Estate planning Wealth managers and tax professionals can help you plan for the distribution of your assets after your death.

Philanthropy planning – Wealth management professionals can help you plan for charitable giving during your lifetime and after your passing.

Family office services – Wealth managers can provide various services to families with complex financial needs, such as bill paying, estate administration, and more.

Medicare planning – Some experienced wealth managers can help you plan for the financial element of your health care needs as you age.

Who should use wealth management services?

Wealth management services are most beneficial for anyone with $250,000 or more in investable assets. However, wealth managers can customize services to meet your unique needs and goals.

If you’re not sure if wealth management or private banking is better for you, it’s a good idea to have some conversations. First, speak with a financial advisor at a wealth management firm to get more information. Then, talk with a banker about their private banking offerings. The best way to determine the value difference between wealth management vs private banking is to speak with the professionals that offer each.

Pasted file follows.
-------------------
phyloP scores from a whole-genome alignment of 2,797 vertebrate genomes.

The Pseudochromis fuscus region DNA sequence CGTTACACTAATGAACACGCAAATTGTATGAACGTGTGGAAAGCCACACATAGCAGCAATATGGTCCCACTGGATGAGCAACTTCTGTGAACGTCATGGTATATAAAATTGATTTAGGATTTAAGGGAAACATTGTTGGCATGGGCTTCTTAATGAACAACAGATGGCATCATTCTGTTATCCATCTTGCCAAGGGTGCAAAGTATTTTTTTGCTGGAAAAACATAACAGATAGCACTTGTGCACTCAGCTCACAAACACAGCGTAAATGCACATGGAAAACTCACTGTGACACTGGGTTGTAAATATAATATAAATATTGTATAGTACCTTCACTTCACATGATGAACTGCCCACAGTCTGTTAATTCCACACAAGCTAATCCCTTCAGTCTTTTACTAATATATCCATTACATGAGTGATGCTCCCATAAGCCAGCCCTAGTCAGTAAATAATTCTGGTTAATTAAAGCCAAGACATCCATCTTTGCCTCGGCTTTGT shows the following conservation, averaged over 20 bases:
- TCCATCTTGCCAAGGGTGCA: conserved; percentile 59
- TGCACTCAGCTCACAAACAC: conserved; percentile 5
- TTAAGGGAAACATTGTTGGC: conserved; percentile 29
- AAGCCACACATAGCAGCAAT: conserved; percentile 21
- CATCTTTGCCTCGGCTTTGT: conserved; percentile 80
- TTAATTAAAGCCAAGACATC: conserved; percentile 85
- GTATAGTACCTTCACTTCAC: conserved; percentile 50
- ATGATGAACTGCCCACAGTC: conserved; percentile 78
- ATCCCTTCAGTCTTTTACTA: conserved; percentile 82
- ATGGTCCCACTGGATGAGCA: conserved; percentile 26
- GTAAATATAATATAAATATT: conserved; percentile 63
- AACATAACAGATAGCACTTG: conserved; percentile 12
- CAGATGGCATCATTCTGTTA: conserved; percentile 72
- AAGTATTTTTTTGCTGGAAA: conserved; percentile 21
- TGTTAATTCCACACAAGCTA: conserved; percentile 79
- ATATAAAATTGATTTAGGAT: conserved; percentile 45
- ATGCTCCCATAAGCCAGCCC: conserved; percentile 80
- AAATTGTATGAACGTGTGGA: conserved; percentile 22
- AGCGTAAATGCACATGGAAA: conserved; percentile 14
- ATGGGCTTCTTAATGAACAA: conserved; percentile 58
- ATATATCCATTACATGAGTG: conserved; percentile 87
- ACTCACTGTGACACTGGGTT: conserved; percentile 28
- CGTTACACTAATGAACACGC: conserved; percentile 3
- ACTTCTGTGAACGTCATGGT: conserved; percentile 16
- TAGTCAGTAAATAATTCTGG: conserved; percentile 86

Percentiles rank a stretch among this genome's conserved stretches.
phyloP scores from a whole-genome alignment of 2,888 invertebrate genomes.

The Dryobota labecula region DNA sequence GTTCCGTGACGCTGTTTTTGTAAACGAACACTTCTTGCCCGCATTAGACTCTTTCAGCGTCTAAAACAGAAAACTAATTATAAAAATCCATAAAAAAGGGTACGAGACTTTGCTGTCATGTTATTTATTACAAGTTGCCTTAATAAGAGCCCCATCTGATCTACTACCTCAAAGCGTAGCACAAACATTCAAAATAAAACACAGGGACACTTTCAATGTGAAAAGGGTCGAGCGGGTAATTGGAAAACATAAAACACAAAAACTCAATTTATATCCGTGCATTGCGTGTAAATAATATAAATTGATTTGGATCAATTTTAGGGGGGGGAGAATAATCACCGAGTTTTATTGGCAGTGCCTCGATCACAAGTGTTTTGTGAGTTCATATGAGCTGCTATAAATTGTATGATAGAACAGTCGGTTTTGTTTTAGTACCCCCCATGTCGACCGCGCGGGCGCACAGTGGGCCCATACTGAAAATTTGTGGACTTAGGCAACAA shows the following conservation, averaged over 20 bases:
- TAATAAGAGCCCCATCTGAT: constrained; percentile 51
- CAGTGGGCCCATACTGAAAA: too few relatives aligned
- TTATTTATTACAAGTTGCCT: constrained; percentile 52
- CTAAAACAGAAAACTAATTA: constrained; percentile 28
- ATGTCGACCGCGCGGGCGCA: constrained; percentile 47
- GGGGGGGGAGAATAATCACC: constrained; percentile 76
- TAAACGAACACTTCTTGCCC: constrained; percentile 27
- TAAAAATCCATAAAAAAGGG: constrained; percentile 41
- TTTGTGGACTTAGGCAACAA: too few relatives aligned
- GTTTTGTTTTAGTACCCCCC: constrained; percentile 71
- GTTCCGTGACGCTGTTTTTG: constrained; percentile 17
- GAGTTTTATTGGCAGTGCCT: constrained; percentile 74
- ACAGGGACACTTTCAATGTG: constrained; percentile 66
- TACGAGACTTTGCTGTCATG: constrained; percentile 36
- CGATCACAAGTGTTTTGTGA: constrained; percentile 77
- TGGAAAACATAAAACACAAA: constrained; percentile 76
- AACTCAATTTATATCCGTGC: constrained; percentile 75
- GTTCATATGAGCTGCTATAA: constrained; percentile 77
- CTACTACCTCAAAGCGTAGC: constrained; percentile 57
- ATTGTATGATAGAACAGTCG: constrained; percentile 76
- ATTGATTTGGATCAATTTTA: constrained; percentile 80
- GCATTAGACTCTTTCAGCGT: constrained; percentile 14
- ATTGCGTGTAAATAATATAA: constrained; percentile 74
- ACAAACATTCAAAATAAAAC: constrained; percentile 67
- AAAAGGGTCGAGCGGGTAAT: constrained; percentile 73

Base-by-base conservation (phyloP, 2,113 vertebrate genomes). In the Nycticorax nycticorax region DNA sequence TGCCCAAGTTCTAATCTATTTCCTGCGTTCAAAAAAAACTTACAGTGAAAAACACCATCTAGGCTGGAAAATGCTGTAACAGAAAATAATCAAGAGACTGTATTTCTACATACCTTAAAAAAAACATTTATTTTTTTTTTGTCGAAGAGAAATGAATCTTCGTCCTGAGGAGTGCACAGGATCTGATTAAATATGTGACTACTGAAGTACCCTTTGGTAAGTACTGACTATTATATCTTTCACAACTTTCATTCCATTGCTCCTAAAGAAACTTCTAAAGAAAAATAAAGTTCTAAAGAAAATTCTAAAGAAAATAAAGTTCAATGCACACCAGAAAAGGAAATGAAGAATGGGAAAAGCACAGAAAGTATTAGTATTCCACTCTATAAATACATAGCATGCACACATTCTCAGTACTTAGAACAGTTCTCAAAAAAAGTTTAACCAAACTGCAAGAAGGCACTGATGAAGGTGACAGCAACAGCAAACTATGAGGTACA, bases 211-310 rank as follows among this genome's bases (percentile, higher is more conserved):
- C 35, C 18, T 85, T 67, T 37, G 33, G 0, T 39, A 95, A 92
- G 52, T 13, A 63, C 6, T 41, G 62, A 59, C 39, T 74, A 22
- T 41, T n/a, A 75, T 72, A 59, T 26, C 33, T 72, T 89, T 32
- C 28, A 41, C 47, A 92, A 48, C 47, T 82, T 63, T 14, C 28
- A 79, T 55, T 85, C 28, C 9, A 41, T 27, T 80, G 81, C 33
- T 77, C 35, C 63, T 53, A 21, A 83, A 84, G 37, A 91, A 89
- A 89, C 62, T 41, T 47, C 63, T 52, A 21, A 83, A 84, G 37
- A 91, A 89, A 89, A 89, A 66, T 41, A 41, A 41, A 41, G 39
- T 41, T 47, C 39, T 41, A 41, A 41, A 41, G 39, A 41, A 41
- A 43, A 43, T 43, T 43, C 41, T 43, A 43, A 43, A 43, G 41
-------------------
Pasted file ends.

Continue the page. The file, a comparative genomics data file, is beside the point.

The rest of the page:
We believe it is crucial to entrust your financial success to specialists who have the experience and expertise to help you grow and protect your wealth. The most important thing is that you do your due diligence and find the services that will guide you toward your financial goals with confidence.

Private Banking vs. Wealth Management: Which Service Does What?

There are some key differences to be aware of when it comes to private banking vs. wealth management. Private banks typically focus on deposit-taking, lending, and other traditional banking services, while wealth management is a broad term that can encompass everything from investment management to financial or estate planning and more.